The Department of the Environment investigated that—and rightly so, because in my view misleading information had been provided in order to get the approval. Through a series of events that continue to perplex me, the department have now dropped the investigation—despite several reports that show that indeed it was the wrong ecosystem and that they had indeed misdescribed it. That was but one example showing that the notion that you can offset something that is endangered with an entirely different ecosystem—and get away with it—required examination.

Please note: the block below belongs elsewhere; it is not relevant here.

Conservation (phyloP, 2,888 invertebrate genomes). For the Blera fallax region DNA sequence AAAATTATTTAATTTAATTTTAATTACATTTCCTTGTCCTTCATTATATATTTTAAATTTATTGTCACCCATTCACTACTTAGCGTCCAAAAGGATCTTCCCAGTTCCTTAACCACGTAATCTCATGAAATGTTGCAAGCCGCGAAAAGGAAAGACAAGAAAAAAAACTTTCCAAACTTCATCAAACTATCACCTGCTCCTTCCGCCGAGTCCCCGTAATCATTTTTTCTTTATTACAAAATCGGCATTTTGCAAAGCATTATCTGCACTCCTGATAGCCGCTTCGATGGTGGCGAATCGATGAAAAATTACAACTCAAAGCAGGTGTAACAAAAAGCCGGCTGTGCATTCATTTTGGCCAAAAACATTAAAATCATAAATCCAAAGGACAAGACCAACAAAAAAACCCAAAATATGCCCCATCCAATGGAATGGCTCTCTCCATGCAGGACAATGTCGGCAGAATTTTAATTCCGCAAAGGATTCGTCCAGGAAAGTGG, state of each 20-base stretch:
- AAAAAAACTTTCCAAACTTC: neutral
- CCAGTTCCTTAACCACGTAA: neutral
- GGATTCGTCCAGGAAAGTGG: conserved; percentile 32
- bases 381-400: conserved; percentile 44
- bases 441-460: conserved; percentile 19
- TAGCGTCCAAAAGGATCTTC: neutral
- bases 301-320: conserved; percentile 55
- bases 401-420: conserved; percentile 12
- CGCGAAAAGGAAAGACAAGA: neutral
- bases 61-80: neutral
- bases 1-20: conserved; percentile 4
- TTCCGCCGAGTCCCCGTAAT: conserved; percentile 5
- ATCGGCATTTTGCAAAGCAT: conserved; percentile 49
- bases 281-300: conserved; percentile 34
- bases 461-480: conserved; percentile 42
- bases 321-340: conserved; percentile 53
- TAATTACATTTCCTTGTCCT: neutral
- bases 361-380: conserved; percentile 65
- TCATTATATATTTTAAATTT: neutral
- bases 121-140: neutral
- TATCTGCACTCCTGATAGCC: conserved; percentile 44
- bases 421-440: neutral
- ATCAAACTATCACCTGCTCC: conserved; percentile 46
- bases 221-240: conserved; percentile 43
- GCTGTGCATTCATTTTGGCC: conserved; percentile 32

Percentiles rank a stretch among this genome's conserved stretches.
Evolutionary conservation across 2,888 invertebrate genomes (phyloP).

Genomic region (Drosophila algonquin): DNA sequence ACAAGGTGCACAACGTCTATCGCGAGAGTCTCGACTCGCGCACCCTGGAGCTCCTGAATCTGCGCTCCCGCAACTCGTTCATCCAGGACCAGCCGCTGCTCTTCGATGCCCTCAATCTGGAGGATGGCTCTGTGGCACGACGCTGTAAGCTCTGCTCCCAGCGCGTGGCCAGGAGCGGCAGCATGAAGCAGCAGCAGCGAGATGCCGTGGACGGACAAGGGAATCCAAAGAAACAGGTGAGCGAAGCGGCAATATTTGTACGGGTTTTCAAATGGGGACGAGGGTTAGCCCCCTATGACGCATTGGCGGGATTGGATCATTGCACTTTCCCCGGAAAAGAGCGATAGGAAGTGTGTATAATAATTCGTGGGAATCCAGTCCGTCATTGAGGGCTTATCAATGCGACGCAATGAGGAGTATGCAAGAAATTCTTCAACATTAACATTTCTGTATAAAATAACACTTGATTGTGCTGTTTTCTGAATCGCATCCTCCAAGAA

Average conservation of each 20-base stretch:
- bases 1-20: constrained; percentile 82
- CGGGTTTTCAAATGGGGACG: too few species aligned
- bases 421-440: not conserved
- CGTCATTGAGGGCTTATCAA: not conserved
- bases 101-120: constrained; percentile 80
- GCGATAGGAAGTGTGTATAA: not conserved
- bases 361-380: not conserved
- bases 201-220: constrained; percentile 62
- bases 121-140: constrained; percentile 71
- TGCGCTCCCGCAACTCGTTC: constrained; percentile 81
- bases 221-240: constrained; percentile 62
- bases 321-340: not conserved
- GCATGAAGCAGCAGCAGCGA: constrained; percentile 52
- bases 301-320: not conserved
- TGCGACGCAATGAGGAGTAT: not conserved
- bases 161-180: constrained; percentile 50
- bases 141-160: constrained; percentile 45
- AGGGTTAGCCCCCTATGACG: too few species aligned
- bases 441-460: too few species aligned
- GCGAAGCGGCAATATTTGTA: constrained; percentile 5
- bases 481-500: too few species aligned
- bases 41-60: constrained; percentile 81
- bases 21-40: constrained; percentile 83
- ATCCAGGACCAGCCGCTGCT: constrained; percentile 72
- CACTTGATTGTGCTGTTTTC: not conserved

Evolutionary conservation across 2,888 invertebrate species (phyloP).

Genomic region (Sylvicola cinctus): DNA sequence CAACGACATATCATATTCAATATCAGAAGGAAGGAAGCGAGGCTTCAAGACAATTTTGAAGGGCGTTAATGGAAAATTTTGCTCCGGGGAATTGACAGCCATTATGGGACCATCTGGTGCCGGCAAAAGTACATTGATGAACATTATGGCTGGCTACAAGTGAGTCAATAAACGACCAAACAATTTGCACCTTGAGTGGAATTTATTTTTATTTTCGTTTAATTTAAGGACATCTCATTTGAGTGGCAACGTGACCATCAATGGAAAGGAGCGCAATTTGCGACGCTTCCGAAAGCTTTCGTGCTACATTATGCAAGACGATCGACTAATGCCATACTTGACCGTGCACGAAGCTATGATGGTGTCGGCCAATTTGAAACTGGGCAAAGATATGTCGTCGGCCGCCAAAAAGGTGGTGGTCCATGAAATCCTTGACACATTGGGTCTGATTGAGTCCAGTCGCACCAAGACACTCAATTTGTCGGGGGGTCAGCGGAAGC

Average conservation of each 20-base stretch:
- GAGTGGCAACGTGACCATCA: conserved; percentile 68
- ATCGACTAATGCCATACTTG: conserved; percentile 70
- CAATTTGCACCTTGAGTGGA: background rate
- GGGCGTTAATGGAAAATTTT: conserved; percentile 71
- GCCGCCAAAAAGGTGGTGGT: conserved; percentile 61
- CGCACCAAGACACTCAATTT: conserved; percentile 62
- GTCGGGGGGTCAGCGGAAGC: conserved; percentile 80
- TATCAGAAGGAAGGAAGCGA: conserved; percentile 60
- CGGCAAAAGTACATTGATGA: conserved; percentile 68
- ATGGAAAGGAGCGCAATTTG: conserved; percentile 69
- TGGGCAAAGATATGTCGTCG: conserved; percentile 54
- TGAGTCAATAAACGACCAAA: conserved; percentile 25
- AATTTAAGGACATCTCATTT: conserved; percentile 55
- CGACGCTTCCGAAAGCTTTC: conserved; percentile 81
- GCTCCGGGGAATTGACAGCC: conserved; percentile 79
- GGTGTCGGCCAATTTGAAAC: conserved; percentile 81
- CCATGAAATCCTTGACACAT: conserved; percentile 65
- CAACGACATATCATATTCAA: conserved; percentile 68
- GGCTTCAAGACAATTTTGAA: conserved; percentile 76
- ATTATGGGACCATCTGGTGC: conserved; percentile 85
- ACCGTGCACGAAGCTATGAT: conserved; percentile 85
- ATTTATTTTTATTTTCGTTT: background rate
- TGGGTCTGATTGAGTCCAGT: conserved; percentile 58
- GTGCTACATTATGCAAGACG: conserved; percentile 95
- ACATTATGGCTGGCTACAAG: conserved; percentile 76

Another example is the Abbot Point coal terminal dredging and the offshore dumping of that dredge spoil. That application was also approved, as everything is under these so-called environmental laws. Internal documents from the Great Barrier Reef Marine Park Authority found that the damage was going to be so great it would be irreversible and that it would be impossible to offset. That was the internal science from the marine park authority, and yet the offsets have been granted anyway and somehow the dumping of five million cubic metres of sludge is supposed to make the water quality 150 per cent better. That is a notion which sounds a bit strange and is, indeed, completely impossible to achieve. That is a point that the World Heritage Committee made a few days ago.